This article critically examines the censorious campaigns of media watchdog organizations such as Gay and Lesbian Alliance Against Defamation (GLAAD), challenging the assumptions about media effects and media power underlying this discourse. In addition, I explore alternative modes of response to offending images within the lesbian, gay, bisexual, and transgender (LGBT) community that take advantage of emergent participatory media platforms and satirical modes of critique to challenge representational power in the public sphere. Adapting Finnegan and Kang's Latourian theoretical framework of iconophilia, I argue that contemporary popular practices of digital remix and parody suggest a promising, if imperfect, strategy for media activists to embrace and actively transform the meaning of offending images while resisting an iconoclasm that assumes their static power over weak and vulnerable audiences.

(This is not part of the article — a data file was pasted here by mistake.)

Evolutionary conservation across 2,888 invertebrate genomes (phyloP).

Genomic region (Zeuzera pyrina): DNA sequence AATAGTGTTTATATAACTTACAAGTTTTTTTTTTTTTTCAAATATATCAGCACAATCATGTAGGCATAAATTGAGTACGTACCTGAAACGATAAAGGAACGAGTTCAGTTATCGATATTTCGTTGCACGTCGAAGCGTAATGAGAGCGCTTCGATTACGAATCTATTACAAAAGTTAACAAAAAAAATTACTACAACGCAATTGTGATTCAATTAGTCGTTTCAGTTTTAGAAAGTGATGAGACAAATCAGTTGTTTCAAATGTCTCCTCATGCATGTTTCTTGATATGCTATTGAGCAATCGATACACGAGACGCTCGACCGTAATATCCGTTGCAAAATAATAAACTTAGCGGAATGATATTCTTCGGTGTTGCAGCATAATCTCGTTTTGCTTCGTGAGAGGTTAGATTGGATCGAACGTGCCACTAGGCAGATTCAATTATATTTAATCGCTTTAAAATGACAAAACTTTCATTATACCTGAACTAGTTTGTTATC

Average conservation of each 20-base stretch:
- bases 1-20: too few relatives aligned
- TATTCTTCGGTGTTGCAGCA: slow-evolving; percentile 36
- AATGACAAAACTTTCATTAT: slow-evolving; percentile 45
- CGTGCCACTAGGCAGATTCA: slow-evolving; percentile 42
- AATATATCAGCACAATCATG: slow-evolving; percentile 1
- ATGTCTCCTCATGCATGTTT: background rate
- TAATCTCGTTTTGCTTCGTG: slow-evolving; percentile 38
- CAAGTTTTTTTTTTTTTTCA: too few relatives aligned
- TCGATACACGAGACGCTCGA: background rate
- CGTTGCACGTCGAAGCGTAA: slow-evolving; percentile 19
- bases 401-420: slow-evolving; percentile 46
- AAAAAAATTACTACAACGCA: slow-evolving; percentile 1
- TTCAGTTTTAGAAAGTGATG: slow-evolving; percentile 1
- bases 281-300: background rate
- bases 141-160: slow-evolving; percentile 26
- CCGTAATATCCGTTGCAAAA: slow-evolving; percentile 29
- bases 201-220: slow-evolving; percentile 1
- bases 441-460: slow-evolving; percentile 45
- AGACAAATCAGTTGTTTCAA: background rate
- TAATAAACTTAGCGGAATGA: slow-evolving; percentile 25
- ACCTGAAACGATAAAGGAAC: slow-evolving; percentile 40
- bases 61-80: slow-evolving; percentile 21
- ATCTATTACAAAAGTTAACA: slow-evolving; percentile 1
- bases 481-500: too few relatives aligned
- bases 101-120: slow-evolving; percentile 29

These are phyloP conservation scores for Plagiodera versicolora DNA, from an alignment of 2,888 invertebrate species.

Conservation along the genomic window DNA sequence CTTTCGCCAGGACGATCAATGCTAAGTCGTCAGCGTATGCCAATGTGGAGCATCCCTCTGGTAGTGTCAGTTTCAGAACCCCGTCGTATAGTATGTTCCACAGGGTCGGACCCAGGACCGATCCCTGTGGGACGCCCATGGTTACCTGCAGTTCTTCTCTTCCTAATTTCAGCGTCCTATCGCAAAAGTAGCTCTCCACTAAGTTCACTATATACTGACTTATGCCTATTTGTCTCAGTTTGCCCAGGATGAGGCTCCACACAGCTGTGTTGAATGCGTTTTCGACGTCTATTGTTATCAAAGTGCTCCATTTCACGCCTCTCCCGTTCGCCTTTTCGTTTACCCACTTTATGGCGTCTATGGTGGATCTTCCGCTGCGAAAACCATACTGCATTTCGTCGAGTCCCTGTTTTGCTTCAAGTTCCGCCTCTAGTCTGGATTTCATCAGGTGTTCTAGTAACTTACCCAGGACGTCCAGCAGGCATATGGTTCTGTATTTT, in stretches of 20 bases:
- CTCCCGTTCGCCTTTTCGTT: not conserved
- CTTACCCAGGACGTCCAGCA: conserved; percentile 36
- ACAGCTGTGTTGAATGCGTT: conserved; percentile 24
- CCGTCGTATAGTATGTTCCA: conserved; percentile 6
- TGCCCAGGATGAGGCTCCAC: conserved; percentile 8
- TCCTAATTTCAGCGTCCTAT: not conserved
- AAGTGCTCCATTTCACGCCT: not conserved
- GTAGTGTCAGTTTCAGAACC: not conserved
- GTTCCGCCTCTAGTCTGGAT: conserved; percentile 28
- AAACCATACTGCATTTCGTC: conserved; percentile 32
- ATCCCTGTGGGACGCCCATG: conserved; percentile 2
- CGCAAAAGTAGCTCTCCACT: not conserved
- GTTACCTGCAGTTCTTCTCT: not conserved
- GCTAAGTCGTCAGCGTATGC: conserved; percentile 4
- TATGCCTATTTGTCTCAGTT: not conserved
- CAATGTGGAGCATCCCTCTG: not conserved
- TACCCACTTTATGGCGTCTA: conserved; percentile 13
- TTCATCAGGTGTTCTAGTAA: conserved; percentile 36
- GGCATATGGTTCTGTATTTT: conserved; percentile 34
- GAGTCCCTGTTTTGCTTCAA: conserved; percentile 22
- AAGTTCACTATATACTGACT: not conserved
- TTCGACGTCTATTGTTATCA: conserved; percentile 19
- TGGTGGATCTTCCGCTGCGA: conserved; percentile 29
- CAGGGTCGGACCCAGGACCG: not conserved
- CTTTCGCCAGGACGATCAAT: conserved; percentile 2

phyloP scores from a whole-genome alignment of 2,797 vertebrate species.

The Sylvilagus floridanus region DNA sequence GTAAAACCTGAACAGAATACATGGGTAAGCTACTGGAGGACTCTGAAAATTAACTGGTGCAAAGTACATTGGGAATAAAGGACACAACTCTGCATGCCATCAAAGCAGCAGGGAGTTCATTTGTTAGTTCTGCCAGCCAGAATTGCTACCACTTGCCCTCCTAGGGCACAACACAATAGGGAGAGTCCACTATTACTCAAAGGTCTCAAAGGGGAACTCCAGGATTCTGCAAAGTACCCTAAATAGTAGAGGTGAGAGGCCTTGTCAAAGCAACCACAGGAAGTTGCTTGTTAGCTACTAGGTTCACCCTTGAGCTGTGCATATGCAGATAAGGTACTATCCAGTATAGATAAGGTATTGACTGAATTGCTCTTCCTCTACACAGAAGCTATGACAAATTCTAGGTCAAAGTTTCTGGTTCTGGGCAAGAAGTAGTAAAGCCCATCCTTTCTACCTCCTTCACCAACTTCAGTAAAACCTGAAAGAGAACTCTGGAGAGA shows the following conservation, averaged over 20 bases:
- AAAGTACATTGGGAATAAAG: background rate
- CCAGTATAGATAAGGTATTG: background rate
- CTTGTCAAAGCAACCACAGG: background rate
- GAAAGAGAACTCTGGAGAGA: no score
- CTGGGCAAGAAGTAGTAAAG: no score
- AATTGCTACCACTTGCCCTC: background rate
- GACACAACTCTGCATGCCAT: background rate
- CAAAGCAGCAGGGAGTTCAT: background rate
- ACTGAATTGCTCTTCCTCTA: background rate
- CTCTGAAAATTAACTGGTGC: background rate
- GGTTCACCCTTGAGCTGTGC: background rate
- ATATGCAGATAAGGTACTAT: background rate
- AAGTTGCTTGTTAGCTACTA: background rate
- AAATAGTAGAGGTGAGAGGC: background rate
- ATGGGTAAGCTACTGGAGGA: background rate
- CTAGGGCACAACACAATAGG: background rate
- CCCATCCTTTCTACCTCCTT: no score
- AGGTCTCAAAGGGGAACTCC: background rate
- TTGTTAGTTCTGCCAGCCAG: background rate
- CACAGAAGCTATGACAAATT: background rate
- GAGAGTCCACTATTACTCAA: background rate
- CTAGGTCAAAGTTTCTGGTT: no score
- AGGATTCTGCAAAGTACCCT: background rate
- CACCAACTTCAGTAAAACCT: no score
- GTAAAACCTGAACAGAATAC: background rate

- Activism Media
- Audiences and the Public Sphere
- Culture and Politics
- Digital Media Practice and Theory
- Lesbian and Queer Audiences
- Media Monitoring
- New Media/New Social Movements